Toluene, Pt-catalyst ((dichloro (1, 5-cyclooctadiene) platinum (II)), allylbromide, butanol, 11-bromo-1-undecene, sodium hydride (60% dispersion in mineral oil), hydroquinone, magnesium sulphate, PHMS (poly (hydromethylsiloxane)) (Mw=1,700–3,200 g per mole), ethyl acetate, 4-hydroxyl-4′-cyano biphenyl, sodium hydroxide, tetrahydrofuran, diethyl ether, dimethyl formamide (DMF), 6-bromo-1- hexanol, benzene, methanol and potassium carbonate were purchased from commercial suppliers and used as received. The crosslinker (1,4-di(10-undecenyloxy)benzene) was synthesized as described previously28. 4-(1-Hexanol oxy)-4′-cyano biphenyl and mesogenic side-group were prepared as described below (see Supplementary Fig. S4 for reaction scheme).

Preparation of 4-(1-hexanol oxy)-4′-cyano biphenyl (3)

4-Hydroxyl-4′-cyano biphenyl (1, 7 mmol, 1.36 g), 6-bromo-1-hexanol (2, 10 mmol, 1.83 g), and K2CO3 (14 mmol, 1.934 g) were dissolved in 25 ml DMF and heated to 90 °C for 20 h. The reaction was then quenched by adding water and filtering to collect a white precipitate. The precipitate was then dried under vacuum and recrystallized in benzene to obtain the desired product. 1H NMR (400 MHz, CDCl3), δ (p.p.m.): 7.8–7.6 (m, 4H) 7.54–7.50 (d, 2H), 7.0–6.9 (d, 2H), 4.20 (t, 2H), 3.36 (t, 2H), 1.8 (m, 2H), 1.7 (m, 2H), 1.40 (m, 4H).

Preparation of mesogenic side-group (4)

3 (6 mmol, 1.77 g) was slowly added to a solution of sodium hydride (12.5 mmol, 0.3 g) in 30 ml diethyl ether/DMF (10:1). The reaction mixture was stirred under nitrogen atmosphere for 1 h before cooling to 0 °C and adding a solution of allylbromide (1.2 g, 10 mmol) in 5 ml diethyl ether dropwise. The reaction was allowed to proceed overnight before adding brine to quench the reaction. The layers were separated and the organic layer was washed with 1 N HCl and water. The product was concentrated under reduced pressure and purified by column chromatography (silica gel, eluent: ethyl acetate/hexanes 1:9 v/v). 1H NMR (400 MHz, CDCl3), δ (p.p.m.): 7.7-7.5 (m, 6H), 7.0–7.1 (d, 2H), 5.8 (m, 1H), 5.0 (d, 2H), 4.2 (t, 2H), 4.0 (d, 2H), 3.4 (t, 2H), 1.8–1.4 (m, 8H).

Preparation of polydomain LCE

Polydomain LCE samples were synthesized in the isotropic phase as described previously19. Briefly, mesogenic side-group (4), 4-(1-hexanol oxy)-4′-cyano biphenyl crosslinker and PHMS (poly (hydromethylsiloxane)) were dissolved in toluene along with the Pt-catalyst, and the reaction was allowed to proceed for 70 °C for 3 days. Elastomers were then swollen in dichloromethane for several days to wash out the unreacted materials and nonreactive solvent. By gradually increasing the methanol content of swelling solvent, elastomers were deswollen and then air-dried before testing.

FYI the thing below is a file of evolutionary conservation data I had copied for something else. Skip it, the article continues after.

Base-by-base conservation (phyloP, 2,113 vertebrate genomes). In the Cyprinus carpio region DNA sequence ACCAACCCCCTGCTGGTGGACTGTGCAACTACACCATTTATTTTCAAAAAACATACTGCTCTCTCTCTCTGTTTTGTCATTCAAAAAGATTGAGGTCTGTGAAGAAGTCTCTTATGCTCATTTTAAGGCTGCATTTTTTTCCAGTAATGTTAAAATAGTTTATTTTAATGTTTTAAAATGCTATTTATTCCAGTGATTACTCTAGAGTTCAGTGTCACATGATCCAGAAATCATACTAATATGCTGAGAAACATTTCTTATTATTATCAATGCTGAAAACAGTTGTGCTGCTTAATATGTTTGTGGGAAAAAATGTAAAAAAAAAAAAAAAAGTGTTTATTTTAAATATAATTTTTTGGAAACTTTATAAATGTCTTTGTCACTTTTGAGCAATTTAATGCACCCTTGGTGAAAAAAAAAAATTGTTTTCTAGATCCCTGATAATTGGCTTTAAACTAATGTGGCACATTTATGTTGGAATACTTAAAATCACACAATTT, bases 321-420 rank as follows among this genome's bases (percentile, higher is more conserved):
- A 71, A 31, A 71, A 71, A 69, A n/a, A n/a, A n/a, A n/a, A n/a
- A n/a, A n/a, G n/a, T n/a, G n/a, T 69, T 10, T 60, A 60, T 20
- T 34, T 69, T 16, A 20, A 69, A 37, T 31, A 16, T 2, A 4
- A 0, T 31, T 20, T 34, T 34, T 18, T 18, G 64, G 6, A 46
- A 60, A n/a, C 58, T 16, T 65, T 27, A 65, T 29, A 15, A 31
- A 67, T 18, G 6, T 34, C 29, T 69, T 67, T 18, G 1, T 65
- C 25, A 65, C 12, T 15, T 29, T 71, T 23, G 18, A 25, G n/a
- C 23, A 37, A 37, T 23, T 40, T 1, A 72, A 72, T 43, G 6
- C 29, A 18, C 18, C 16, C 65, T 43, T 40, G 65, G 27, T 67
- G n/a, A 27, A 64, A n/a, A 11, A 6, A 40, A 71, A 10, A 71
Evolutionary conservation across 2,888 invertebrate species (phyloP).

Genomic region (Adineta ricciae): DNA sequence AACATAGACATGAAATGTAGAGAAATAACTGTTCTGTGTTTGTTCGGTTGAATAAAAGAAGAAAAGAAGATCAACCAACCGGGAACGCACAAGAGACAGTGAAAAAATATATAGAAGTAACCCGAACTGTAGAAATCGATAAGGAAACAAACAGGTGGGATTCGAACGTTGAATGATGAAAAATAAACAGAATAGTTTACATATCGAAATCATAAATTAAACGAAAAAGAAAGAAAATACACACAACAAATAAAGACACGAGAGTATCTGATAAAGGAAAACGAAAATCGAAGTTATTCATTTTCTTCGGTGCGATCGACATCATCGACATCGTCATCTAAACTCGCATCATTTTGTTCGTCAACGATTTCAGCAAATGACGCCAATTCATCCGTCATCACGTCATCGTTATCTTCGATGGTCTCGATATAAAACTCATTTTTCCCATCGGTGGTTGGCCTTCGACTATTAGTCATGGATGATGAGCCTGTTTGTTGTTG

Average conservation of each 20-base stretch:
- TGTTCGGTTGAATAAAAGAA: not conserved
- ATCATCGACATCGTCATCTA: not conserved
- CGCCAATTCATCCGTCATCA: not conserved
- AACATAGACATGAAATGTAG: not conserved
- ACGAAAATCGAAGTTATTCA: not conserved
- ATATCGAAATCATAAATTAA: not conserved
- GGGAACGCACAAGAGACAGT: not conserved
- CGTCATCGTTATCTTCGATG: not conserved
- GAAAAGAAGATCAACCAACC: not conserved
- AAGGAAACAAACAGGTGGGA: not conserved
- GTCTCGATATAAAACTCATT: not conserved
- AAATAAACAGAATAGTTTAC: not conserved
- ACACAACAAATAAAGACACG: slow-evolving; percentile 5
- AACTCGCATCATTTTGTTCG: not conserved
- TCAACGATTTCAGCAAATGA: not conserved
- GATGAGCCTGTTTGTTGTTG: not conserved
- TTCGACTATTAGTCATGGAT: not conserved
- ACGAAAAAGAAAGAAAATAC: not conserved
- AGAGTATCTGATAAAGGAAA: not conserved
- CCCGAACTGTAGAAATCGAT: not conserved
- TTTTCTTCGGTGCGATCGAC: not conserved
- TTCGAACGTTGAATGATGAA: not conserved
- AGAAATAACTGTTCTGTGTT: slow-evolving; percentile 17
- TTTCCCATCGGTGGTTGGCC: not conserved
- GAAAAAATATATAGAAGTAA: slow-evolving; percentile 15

Dynamic mechanical analysis

For the DMA studies, the samples were razor cut to dimensions of 1.5  × 1.5 × 1 mm3. All sample dimensions were measured using DMA and verified with a digital caliper. DMA was carried out in compression mode as illustrated in Fig. 1b using TA Instruments Q800 DMA at a 5% strain amplitude, 5 Hz requency and at a preload of 0.01 N. All the tests were conducted isothermally at 45 °C, except where otherwise noted.

Additional information

How to cite this article: Agrawal, A. et al. Dynamic self-stiffening in liquid crystal elastomers. Nat. Commun. 4:1739 doi: 10.1038/ncomms2772 (2013).

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Acknowledgements

The authors thank Richard Crouse for assistance with 2DWAXD studies. The authors also acknowledge Shared Equipment Authority of Rice University for providing 2DWAXD instrumental facilities. This project was supported in part by the IBB Hamill Innovations Grant. R.V. acknowledges support from the Robert A. Welch Foundation (Grant C-1750) and Louis and Peaches Owen. A.A. and W.C. acknowledge financial support of the Robert A. Welch Foundation (grant no. C-1241) and NSF CBET-0756166. Y.S. acknowledges support from NIH grant R01 AI AI080714 from the National Institute of Allergy and Infectious Diseases (NIAID).

Author information

Affiliations

  1. Department of Chemical and Biomolecular Engineering, Rice University, MS-362, 6100 Main Street, Houston, Texas 77005, USA

    • Aditya Agrawal
    • , Walter G. Chapman
    •  & Rafael Verduzco
  2. Department of Mechanical Engineering and Materials Science, Rice University, MS-321, 6100 Main Street, Houston, Texas 77005, USA

    • Alin C. Chipara
    • , Brent J. Carey
    •  & Pulickel M. Ajayan
  3. Department of Biochemistry and Cell Biology, Rice University, MS-140, 6100 Main Street, Houston, Texas 77005, USA

    • Yousif Shamoo
  4. Departments of Biomedical Engineering and Mechanical Engineering, University of Bridgeport, 126 Park Avenue, Bridgeport, Connecticut 06604, USA

    • Prabir K. Patra

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Contributions

A.A. and R.V. designed the experiments. A.A. and A.C.C. performed the dynamic mechanical analysis experiments. A.A. performed the chemical synthesis, optical microscopy and 2DWAXD experiments. P.M.A. provided the DMA Q800. Y.S. provided the Rigaku Raxis-IV++. A.A., P.K.P., P.M.A., W.G.C. and R.V. analysed the data. A.A., B.J.C., P.K.P., P.K.A., W.G.C. and R.V. wrote the manuscript.

Competing interests

The authors declare no competing financial interests.

Corresponding author

Correspondence to Rafael Verduzco.

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    Supplementary Information

    Supplementary Figures S1-S6 and Supplementary Table S1